So Much Data, So Little Room
Publishers and brands are having serious data issues. The problem isn’t about where to get it from, because it’s pouring in from all sides. There’s sentiment analysis, social listening, social engagement indexes, even catalogs of data claiming to measure “emotional currency”, among dozens of other, probably quite valid, measures of consumer status.
In order for all that data to be useful, it has to fit in the proverbial data warehouse, somewhere, without overloading the entire structure. Just like your attic, there’s a limit to how many lifetimes worth of stuff you can fit into an existing structure without causing a big, messy spill the next time that it’s accessed. Most companies, even smaller ones, aren’t just analyzing multiple data streams from a few hundred customers, they’re looking at thousands, with ever-increasing sources of data and elements of analysis.
Too Big to Fail : Critical Data Analysis
While retailers and publishers fight for each customer, accurate analysis, a whole lot of it, becomes even more imperative. That means big data keeps getting bigger, more detailed, and less manageable without the proper tools. Still brands and publishers need rapid access to that data for strategy performance analysis and for making the data-driven, day-to-day decisions that drive industry.
Since the 1970’s, companies wanting to analyze trends loaded big data into “OLAP” cubes, which are intermediary databases. OLAPs were designed to facilitate complex queries and return results quickly, but instead were often found to be slow, having to refresh frequently, and became quite expensive.
Thinking Outside the Cube
Recently Kognitio released a new product which may be a game-changning innovation in the field. Kognitio’s Pablo product claims to be the industry’s first analytic database that renders virtual “cubes” at the data’s source without negatively impacting performance. That means faster access to critical data that marketers and brands need.
“(Pablo) allows you to build very large (multi-terabyte) OLAP cubes, in memory, without physically instantiating those cubes. This is a big advantage.”, writes Phillip Howard, Research Director for Bloor Research. “It can often take hours to (re)build a cube and many companies have dozens, hundreds and even thousands of cubes, all of which makes the whole environment unresponsive and unwieldy. Using WX2 should make a lot of this pain go away.”
What does that mean on a real-world level? Big data has just shrunk considerably. “Users can now do ‘train-of-thought’ analysis where they continuously probe and query the data as soon as questions come to mind.”, said John Coppins, Product Director at Kognitio. “And they can do it with easy analytical tools like Excel that they already know how to use.”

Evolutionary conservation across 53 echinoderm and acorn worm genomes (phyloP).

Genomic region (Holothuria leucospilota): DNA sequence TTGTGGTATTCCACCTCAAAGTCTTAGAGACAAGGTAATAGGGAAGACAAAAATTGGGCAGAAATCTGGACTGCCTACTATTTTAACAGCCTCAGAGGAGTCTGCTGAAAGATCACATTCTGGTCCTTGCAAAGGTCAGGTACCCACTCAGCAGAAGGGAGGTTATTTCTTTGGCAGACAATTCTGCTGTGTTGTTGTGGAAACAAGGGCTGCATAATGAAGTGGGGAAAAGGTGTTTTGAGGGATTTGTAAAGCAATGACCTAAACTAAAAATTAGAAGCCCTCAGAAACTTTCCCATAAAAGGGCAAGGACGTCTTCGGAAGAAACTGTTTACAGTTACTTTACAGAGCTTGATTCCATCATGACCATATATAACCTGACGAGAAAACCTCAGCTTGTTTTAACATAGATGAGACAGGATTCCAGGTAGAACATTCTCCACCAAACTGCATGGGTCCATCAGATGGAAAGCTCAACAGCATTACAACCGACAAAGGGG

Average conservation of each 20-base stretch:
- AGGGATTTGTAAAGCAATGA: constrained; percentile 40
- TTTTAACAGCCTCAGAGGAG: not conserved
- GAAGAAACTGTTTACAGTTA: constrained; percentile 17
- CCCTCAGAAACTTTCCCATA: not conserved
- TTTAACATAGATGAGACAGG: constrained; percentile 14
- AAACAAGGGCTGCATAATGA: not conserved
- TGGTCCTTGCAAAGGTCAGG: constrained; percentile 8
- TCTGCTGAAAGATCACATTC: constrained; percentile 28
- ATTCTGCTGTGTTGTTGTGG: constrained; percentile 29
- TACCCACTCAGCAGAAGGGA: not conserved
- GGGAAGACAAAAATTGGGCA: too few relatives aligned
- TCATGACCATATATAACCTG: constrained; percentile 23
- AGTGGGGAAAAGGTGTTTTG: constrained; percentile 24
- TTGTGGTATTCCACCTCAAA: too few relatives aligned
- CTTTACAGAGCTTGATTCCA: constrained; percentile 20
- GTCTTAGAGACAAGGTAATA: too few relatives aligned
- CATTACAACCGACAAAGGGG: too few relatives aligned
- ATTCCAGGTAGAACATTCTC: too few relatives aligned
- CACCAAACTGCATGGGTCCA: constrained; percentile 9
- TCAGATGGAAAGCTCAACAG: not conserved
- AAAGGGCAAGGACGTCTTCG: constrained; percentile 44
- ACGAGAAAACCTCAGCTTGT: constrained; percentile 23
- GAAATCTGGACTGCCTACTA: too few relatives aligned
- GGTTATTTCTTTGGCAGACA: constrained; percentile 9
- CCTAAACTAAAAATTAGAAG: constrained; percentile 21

Under the Hood
Pablo communicates with Kognitio’s companion WX2 database to combine in-memory images of a company’s databases with a metadata layer and an MDX connection. This permits all transactional data like that from a CRM or a company’s real-time financials to be stored directly in the WX2 database, cutting out the time normally needed to create “cubes” for new data in the old OLAP style. This means users can potentially eliminate the need for some of the more elaborate front-end applications that cover this territory.
“The need for diverse types of analytics is the strongest trend in data warehousing and business intelligence today,” said Philip Russom, senior manager of research at TDWI in a press statement. “To get the most out of analytics, users are looking for new platforms that are built for analytics, in that they support in-memory databases, MPP architectures, and – of course – very, very large analytic datasets.
The Verdict: Worth a look. Cost-cutting and ease of access to massive data via familiar MDX tools like Excel is a good thing. Companies that are most comfortable with, and can afford, glossy front-end apps that use OLAP-based solutions will continue to do so, but they would do well to check out viable alternatives, like Pablo.
Timeline: Pablo will be available June 1st.
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